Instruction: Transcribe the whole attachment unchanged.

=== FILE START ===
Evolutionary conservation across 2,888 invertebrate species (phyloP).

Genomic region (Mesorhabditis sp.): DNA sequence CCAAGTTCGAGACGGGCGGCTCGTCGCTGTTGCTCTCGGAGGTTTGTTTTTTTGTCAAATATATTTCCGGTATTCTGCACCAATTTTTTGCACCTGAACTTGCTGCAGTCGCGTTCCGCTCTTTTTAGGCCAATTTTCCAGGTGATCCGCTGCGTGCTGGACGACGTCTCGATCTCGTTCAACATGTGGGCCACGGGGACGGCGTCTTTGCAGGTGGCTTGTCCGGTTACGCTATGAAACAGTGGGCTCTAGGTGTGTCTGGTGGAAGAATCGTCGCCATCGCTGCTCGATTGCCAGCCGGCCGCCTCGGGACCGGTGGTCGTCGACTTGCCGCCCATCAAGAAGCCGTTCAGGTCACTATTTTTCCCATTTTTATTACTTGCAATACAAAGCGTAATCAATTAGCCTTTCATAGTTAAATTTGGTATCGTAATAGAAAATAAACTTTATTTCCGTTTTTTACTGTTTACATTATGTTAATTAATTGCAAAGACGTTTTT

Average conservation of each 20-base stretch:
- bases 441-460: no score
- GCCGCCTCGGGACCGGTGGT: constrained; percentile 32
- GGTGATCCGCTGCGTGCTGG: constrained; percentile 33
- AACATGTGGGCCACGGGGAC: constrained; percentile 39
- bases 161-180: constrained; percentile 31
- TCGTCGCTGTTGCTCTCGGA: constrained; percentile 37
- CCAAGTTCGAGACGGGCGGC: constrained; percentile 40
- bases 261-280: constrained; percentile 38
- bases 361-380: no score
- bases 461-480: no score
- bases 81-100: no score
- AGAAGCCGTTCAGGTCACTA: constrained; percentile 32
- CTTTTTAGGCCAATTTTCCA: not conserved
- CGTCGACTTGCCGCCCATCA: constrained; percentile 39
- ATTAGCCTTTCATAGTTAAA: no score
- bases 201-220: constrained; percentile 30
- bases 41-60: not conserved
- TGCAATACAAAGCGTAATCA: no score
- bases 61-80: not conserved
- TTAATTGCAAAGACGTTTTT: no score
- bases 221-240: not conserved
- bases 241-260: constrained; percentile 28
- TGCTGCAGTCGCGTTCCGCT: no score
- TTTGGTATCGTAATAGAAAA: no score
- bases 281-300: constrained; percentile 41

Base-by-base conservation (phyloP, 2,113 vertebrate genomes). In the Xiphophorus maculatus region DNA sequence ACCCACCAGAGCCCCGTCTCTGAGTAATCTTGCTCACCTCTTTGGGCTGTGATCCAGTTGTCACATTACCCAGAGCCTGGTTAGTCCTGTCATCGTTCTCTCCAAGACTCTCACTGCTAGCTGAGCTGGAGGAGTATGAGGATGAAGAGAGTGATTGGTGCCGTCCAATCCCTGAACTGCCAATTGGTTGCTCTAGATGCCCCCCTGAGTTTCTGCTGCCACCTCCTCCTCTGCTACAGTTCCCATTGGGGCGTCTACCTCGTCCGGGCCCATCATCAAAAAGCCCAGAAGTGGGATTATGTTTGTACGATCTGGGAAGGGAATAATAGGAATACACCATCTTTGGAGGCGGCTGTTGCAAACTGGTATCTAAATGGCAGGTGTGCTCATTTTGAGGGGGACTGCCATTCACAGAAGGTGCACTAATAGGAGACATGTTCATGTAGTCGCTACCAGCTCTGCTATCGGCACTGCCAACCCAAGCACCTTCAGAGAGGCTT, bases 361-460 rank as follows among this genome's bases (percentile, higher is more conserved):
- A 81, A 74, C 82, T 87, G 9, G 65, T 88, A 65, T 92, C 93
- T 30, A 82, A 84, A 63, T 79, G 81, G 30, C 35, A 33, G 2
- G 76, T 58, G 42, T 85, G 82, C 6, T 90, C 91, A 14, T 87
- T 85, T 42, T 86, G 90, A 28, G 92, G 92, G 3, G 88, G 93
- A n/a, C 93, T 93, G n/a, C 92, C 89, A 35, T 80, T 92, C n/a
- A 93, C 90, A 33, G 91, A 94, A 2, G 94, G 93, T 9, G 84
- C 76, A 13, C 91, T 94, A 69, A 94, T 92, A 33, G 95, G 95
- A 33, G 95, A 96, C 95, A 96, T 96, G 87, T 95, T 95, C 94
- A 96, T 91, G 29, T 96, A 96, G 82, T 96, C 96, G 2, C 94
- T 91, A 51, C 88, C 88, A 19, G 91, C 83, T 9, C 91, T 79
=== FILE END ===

Evolutionary conservation across 2,888 invertebrate species (phyloP).

Genomic region (Mesorhabditis sp.): DNA sequence CCAAGTTCGAGACGGGCGGCTCGTCGCTGTTGCTCTCGGAGGTTTGTTTTTTTGTCAAATATATTTCCGGTATTCTGCACCAATTTTTTGCACCTGAACTTGCTGCAGTCGCGTTCCGCTCTTTTTAGGCCAATTTTCCAGGTGATCCGCTGCGTGCTGGACGACGTCTCGATCTCGTTCAACATGTGGGCCACGGGGACGGCGTCTTTGCAGGTGGCTTGTCCGGTTACGCTATGAAACAGTGGGCTCTAGGTGTGTCTGGTGGAAGAATCGTCGCCATCGCTGCTCGATTGCCAGCCGGCCGCCTCGGGACCGGTGGTCGTCGACTTGCCGCCCATCAAGAAGCCGTTCAGGTCACTATTTTTCCCATTTTTATTACTTGCAATACAAAGCGTAATCAATTAGCCTTTCATAGTTAAATTTGGTATCGTAATAGAAAATAAACTTTATTTCCGTTTTTTACTGTTTACATTATGTTAATTAATTGCAAAGACGTTTTT

Average conservation of each 20-base stretch:
- bases 441-460: no score
- GCCGCCTCGGGACCGGTGGT: constrained; percentile 32
- GGTGATCCGCTGCGTGCTGG: constrained; percentile 33
- AACATGTGGGCCACGGGGAC: constrained; percentile 39
- bases 161-180: constrained; percentile 31
- TCGTCGCTGTTGCTCTCGGA: constrained; percentile 37
- CCAAGTTCGAGACGGGCGGC: constrained; percentile 40
- bases 261-280: constrained; percentile 38
- bases 361-380: no score
- bases 461-480: no score
- bases 81-100: no score
- AGAAGCCGTTCAGGTCACTA: constrained; percentile 32
- CTTTTTAGGCCAATTTTCCA: not conserved
- CGTCGACTTGCCGCCCATCA: constrained; percentile 39
- ATTAGCCTTTCATAGTTAAA: no score
- bases 201-220: constrained; percentile 30
- bases 41-60: not conserved
- TGCAATACAAAGCGTAATCA: no score
- bases 61-80: not conserved
- TTAATTGCAAAGACGTTTTT: no score
- bases 221-240: not conserved
- bases 241-260: constrained; percentile 28
- TGCTGCAGTCGCGTTCCGCT: no score
- TTTGGTATCGTAATAGAAAA: no score
- bases 281-300: constrained; percentile 41

Base-by-base conservation (phyloP, 2,113 vertebrate genomes). In the Xiphophorus maculatus region DNA sequence ACCCACCAGAGCCCCGTCTCTGAGTAATCTTGCTCACCTCTTTGGGCTGTGATCCAGTTGTCACATTACCCAGAGCCTGGTTAGTCCTGTCATCGTTCTCTCCAAGACTCTCACTGCTAGCTGAGCTGGAGGAGTATGAGGATGAAGAGAGTGATTGGTGCCGTCCAATCCCTGAACTGCCAATTGGTTGCTCTAGATGCCCCCCTGAGTTTCTGCTGCCACCTCCTCCTCTGCTACAGTTCCCATTGGGGCGTCTACCTCGTCCGGGCCCATCATCAAAAAGCCCAGAAGTGGGATTATGTTTGTACGATCTGGGAAGGGAATAATAGGAATACACCATCTTTGGAGGCGGCTGTTGCAAACTGGTATCTAAATGGCAGGTGTGCTCATTTTGAGGGGGACTGCCATTCACAGAAGGTGCACTAATAGGAGACATGTTCATGTAGTCGCTACCAGCTCTGCTATCGGCACTGCCAACCCAAGCACCTTCAGAGAGGCTT, bases 361-460 rank as follows among this genome's bases (percentile, higher is more conserved):
- A 81, A 74, C 82, T 87, G 9, G 65, T 88, A 65, T 92, C 93
- T 30, A 82, A 84, A 63, T 79, G 81, G 30, C 35, A 33, G 2
- G 76, T 58, G 42, T 85, G 82, C 6, T 90, C 91, A 14, T 87
- T 85, T 42, T 86, G 90, A 28, G 92, G 92, G 3, G 88, G 93
- A n/a, C 93, T 93, G n/a, C 92, C 89, A 35, T 80, T 92, C n/a
- A 93, C 90, A 33, G 91, A 94, A 2, G 94, G 93, T 9, G 84
- C 76, A 13, C 91, T 94, A 69, A 94, T 92, A 33, G 95, G 95
- A 33, G 95, A 96, C 95, A 96, T 96, G 87, T 95, T 95, C 94
- A 96, T 91, G 29, T 96, A 96, G 82, T 96, C 96, G 2, C 94
- T 91, A 51, C 88, C 88, A 19, G 91, C 83, T 9, C 91, T 79